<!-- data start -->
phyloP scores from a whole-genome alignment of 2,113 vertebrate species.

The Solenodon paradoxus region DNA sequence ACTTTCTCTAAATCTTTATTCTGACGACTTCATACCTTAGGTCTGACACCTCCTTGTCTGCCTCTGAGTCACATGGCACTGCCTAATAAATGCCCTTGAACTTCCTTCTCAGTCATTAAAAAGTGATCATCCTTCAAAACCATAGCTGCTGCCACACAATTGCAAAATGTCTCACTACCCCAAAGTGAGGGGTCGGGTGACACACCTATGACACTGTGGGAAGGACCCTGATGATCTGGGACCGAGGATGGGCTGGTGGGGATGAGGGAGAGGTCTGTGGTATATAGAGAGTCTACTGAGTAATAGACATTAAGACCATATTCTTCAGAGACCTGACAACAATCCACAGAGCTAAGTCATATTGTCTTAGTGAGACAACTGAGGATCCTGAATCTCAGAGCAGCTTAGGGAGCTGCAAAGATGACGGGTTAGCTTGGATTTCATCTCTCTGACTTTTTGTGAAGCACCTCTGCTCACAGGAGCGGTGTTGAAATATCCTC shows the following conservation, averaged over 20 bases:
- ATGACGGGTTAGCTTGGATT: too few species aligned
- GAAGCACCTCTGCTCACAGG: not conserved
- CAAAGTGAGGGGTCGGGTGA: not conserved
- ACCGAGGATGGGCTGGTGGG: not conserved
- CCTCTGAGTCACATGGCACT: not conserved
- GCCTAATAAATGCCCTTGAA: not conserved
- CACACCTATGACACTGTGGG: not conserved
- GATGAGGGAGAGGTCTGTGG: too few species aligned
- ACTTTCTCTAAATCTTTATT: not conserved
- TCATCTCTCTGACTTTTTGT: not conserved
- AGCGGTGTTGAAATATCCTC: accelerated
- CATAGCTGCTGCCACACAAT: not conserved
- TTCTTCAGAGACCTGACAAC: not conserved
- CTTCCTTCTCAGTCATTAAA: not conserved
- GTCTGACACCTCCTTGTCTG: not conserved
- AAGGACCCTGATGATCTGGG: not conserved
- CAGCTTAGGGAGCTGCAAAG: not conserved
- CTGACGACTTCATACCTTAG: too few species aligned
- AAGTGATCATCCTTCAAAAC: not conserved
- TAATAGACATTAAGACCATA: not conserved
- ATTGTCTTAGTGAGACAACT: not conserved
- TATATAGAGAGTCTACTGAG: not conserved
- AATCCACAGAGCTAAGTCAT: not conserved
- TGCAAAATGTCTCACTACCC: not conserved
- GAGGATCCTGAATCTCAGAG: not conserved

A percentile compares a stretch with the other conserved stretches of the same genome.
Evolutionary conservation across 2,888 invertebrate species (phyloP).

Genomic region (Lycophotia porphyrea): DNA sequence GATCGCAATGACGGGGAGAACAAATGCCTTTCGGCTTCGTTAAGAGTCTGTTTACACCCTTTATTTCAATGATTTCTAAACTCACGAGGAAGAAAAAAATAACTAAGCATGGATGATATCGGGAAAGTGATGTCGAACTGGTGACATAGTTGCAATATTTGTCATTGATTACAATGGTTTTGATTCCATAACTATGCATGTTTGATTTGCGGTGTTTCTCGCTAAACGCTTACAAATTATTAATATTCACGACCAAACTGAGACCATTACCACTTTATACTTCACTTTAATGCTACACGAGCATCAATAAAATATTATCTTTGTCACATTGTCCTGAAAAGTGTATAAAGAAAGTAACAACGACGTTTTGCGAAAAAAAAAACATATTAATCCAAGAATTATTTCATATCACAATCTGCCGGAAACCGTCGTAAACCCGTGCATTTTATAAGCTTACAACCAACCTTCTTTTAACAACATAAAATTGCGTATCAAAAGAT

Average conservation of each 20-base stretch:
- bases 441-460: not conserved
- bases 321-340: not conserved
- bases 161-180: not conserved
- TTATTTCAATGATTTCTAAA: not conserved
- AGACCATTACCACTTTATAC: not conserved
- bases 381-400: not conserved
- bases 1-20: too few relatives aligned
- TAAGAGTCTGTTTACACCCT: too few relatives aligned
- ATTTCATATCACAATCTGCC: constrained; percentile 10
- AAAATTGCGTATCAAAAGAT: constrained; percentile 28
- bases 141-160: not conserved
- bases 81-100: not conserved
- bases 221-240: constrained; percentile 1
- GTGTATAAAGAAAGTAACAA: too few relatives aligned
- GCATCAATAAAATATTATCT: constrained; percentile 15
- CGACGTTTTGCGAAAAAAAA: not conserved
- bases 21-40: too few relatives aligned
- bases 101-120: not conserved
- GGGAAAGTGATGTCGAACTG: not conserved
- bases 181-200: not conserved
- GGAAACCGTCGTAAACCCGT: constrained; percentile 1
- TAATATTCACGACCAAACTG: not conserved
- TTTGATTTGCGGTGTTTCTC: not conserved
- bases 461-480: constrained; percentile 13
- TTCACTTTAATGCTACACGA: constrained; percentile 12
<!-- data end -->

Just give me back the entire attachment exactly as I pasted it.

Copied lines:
phyloP scores from a whole-genome alignment of 2,113 vertebrate species.

The Solenodon paradoxus region DNA sequence ACTTTCTCTAAATCTTTATTCTGACGACTTCATACCTTAGGTCTGACACCTCCTTGTCTGCCTCTGAGTCACATGGCACTGCCTAATAAATGCCCTTGAACTTCCTTCTCAGTCATTAAAAAGTGATCATCCTTCAAAACCATAGCTGCTGCCACACAATTGCAAAATGTCTCACTACCCCAAAGTGAGGGGTCGGGTGACACACCTATGACACTGTGGGAAGGACCCTGATGATCTGGGACCGAGGATGGGCTGGTGGGGATGAGGGAGAGGTCTGTGGTATATAGAGAGTCTACTGAGTAATAGACATTAAGACCATATTCTTCAGAGACCTGACAACAATCCACAGAGCTAAGTCATATTGTCTTAGTGAGACAACTGAGGATCCTGAATCTCAGAGCAGCTTAGGGAGCTGCAAAGATGACGGGTTAGCTTGGATTTCATCTCTCTGACTTTTTGTGAAGCACCTCTGCTCACAGGAGCGGTGTTGAAATATCCTC shows the following conservation, averaged over 20 bases:
- ATGACGGGTTAGCTTGGATT: too few species aligned
- GAAGCACCTCTGCTCACAGG: not conserved
- CAAAGTGAGGGGTCGGGTGA: not conserved
- ACCGAGGATGGGCTGGTGGG: not conserved
- CCTCTGAGTCACATGGCACT: not conserved
- GCCTAATAAATGCCCTTGAA: not conserved
- CACACCTATGACACTGTGGG: not conserved
- GATGAGGGAGAGGTCTGTGG: too few species aligned
- ACTTTCTCTAAATCTTTATT: not conserved
- TCATCTCTCTGACTTTTTGT: not conserved
- AGCGGTGTTGAAATATCCTC: accelerated
- CATAGCTGCTGCCACACAAT: not conserved
- TTCTTCAGAGACCTGACAAC: not conserved
- CTTCCTTCTCAGTCATTAAA: not conserved
- GTCTGACACCTCCTTGTCTG: not conserved
- AAGGACCCTGATGATCTGGG: not conserved
- CAGCTTAGGGAGCTGCAAAG: not conserved
- CTGACGACTTCATACCTTAG: too few species aligned
- AAGTGATCATCCTTCAAAAC: not conserved
- TAATAGACATTAAGACCATA: not conserved
- ATTGTCTTAGTGAGACAACT: not conserved
- TATATAGAGAGTCTACTGAG: not conserved
- AATCCACAGAGCTAAGTCAT: not conserved
- TGCAAAATGTCTCACTACCC: not conserved
- GAGGATCCTGAATCTCAGAG: not conserved

A percentile compares a stretch with the other conserved stretches of the same genome.
Evolutionary conservation across 2,888 invertebrate species (phyloP).

Genomic region (Lycophotia porphyrea): DNA sequence GATCGCAATGACGGGGAGAACAAATGCCTTTCGGCTTCGTTAAGAGTCTGTTTACACCCTTTATTTCAATGATTTCTAAACTCACGAGGAAGAAAAAAATAACTAAGCATGGATGATATCGGGAAAGTGATGTCGAACTGGTGACATAGTTGCAATATTTGTCATTGATTACAATGGTTTTGATTCCATAACTATGCATGTTTGATTTGCGGTGTTTCTCGCTAAACGCTTACAAATTATTAATATTCACGACCAAACTGAGACCATTACCACTTTATACTTCACTTTAATGCTACACGAGCATCAATAAAATATTATCTTTGTCACATTGTCCTGAAAAGTGTATAAAGAAAGTAACAACGACGTTTTGCGAAAAAAAAAACATATTAATCCAAGAATTATTTCATATCACAATCTGCCGGAAACCGTCGTAAACCCGTGCATTTTATAAGCTTACAACCAACCTTCTTTTAACAACATAAAATTGCGTATCAAAAGAT

Average conservation of each 20-base stretch:
- bases 441-460: not conserved
- bases 321-340: not conserved
- bases 161-180: not conserved
- TTATTTCAATGATTTCTAAA: not conserved
- AGACCATTACCACTTTATAC: not conserved
- bases 381-400: not conserved
- bases 1-20: too few relatives aligned
- TAAGAGTCTGTTTACACCCT: too few relatives aligned
- ATTTCATATCACAATCTGCC: constrained; percentile 10
- AAAATTGCGTATCAAAAGAT: constrained; percentile 28
- bases 141-160: not conserved
- bases 81-100: not conserved
- bases 221-240: constrained; percentile 1
- GTGTATAAAGAAAGTAACAA: too few relatives aligned
- GCATCAATAAAATATTATCT: constrained; percentile 15
- CGACGTTTTGCGAAAAAAAA: not conserved
- bases 21-40: too few relatives aligned
- bases 101-120: not conserved
- GGGAAAGTGATGTCGAACTG: not conserved
- bases 181-200: not conserved
- GGAAACCGTCGTAAACCCGT: constrained; percentile 1
- TAATATTCACGACCAAACTG: not conserved
- TTTGATTTGCGGTGTTTCTC: not conserved
- bases 461-480: constrained; percentile 13
- TTCACTTTAATGCTACACGA: constrained; percentile 12